Picks and Pans Review: Juke Box Music

updated 04/17/1989 AT 01:00 AM EDT

originally published 04/17/1989 AT 01:00 AM EDT

Doug Sahm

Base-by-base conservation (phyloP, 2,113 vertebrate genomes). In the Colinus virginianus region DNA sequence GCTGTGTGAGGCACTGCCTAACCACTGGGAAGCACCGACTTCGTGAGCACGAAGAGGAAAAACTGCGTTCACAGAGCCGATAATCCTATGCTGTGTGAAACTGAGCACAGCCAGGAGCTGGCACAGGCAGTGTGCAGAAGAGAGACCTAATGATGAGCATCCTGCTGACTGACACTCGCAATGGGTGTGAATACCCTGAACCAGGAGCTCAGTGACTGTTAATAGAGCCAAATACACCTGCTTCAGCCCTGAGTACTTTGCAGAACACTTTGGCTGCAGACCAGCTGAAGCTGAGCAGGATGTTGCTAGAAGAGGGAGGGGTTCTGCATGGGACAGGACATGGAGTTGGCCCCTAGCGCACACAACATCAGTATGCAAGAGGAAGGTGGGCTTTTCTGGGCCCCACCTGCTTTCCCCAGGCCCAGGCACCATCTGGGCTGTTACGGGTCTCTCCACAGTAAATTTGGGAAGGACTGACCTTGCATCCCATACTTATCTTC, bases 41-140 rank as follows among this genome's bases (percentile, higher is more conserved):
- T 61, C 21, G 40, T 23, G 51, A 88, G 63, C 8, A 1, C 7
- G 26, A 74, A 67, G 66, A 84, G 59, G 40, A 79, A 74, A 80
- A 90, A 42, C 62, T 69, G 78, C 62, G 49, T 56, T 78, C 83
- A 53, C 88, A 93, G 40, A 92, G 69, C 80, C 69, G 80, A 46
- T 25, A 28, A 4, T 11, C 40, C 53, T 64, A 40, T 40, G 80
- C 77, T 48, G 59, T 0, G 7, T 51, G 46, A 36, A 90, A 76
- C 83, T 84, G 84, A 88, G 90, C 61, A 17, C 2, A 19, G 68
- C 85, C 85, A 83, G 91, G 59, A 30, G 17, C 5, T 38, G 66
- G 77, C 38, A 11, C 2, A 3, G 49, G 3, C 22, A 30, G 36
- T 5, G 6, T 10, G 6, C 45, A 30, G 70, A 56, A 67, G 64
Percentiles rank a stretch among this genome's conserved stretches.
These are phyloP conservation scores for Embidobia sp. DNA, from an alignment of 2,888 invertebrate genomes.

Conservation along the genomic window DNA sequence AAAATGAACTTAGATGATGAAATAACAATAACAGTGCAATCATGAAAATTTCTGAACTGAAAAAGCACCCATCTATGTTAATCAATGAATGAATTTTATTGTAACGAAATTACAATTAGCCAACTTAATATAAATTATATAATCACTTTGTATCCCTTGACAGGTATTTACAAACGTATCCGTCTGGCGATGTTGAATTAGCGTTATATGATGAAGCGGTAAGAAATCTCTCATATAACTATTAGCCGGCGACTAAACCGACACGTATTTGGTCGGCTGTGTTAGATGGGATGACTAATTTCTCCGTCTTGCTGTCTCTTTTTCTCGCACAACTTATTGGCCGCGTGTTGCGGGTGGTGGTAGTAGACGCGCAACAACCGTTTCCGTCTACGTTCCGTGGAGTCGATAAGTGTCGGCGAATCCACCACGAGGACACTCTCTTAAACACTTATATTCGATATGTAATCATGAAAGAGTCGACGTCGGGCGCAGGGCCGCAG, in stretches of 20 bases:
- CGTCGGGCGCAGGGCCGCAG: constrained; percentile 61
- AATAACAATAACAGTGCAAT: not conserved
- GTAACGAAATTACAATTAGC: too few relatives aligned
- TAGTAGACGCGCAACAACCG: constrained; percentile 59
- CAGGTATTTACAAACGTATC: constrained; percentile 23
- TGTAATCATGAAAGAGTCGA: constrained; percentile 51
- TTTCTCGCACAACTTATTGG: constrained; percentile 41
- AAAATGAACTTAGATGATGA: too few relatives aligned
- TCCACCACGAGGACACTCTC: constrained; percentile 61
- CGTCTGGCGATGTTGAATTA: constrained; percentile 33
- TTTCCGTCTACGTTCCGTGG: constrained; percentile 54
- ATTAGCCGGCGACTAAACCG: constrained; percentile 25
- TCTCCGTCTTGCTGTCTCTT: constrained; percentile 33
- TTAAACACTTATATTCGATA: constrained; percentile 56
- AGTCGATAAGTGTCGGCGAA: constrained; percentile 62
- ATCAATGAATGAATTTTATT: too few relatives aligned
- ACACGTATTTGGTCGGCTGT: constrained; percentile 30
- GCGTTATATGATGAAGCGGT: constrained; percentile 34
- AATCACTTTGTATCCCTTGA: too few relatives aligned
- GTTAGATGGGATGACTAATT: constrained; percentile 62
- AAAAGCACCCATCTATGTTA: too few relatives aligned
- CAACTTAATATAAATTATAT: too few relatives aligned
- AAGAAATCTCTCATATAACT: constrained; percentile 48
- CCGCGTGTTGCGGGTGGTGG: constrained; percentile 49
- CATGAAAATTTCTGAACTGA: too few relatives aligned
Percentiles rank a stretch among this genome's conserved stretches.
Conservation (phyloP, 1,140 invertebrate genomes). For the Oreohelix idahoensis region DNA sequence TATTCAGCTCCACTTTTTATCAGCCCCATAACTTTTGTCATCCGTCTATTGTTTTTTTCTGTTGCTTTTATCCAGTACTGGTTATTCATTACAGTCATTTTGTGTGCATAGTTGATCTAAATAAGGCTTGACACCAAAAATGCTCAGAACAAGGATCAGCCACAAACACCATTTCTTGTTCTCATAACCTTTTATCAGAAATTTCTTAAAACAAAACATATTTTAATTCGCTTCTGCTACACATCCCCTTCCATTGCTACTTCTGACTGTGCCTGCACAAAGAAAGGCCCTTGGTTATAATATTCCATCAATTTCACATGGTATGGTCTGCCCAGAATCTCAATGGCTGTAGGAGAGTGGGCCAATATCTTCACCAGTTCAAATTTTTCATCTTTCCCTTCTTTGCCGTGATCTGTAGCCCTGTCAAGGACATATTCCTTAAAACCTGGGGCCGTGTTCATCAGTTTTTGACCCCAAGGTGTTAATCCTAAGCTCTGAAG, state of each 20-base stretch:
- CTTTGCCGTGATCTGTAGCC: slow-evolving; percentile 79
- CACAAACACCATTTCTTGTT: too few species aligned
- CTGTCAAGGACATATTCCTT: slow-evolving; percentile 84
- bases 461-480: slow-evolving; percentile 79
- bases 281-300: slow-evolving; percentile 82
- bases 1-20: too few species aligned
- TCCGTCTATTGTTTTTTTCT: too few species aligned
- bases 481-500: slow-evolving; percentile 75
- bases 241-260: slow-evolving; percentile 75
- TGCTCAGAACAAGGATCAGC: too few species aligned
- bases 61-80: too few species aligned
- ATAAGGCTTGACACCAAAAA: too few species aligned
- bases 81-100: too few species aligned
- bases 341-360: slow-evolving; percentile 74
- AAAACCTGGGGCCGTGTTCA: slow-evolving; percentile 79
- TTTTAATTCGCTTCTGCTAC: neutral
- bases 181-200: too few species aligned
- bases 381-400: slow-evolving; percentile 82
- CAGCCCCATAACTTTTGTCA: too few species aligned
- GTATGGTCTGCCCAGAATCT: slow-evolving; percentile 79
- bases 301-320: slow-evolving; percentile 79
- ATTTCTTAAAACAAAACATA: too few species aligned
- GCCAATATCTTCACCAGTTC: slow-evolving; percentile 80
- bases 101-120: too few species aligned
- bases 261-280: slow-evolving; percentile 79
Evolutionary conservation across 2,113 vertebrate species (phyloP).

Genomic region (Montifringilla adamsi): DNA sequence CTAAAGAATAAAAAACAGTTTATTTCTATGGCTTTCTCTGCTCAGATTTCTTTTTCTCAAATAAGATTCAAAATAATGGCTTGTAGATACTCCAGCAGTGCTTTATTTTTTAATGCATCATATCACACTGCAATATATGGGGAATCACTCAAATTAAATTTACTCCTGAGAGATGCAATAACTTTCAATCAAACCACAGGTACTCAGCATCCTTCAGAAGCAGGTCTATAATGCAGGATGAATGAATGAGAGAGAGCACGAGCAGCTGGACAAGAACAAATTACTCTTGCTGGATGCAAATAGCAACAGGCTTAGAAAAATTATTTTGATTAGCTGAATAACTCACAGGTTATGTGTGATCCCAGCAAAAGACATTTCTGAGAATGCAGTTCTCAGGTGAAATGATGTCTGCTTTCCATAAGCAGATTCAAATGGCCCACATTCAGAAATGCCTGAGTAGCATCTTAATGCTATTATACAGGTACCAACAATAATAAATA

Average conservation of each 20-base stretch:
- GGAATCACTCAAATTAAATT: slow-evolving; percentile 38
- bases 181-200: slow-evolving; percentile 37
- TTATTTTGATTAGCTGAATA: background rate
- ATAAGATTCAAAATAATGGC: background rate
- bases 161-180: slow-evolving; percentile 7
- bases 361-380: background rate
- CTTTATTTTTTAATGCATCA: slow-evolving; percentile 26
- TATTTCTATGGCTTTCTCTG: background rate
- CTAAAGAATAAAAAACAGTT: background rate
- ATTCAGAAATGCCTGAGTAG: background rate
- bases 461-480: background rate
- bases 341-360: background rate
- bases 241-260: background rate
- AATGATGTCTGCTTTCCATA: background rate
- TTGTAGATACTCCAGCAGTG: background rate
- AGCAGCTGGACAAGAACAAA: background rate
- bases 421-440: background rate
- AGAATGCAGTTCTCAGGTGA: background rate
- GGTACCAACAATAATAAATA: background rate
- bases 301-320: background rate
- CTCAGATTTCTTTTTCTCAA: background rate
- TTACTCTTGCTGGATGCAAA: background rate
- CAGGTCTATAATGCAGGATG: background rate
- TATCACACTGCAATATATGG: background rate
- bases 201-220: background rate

Sahm has been knocking around the music scene for a quarter of a century. His biggest hit, "Mendocino," came in 1969 with the Sir Douglas Quintet. A Texan, he affected that noble prefix to cash in on all the musical Anglophilia that was floating around—along with all the marijuana smoke—at that time. This has been a relatively quiet decade for the singer (he spent part of it in Scandinavia and part in Canada), but he returns to the limelight looking like a dissipated David Carradine and sounding great. Juke Box Music, which he classifies as "a Chicano R&B record," is one of the best of his career. Take a guitar, drums, bass, a piano and a pile of horns, give them to a bunch of guys who know exactly what to do with them, shake well, and you get this truly spicy concoction. There's the soulful blues of "Money Over Love" and the Tex-Mex pop of "Crazy Baby." That's just the beginning. There's the greasy honky-tonk frolic "I've Got Eyes for You" and a whole passel of authentic '50s-sounding tunes—"You're Mine Tonight," "What's Your Name" and "Buzz, Buzz, Buzz." Sahm's voice doesn't cover a whole lot of ground, but it sure takes care of business in this album of good-time, sawdust-on-the-floor, Friday-night dance music. Put another silver dollar in this Juke Box. (Antone's)

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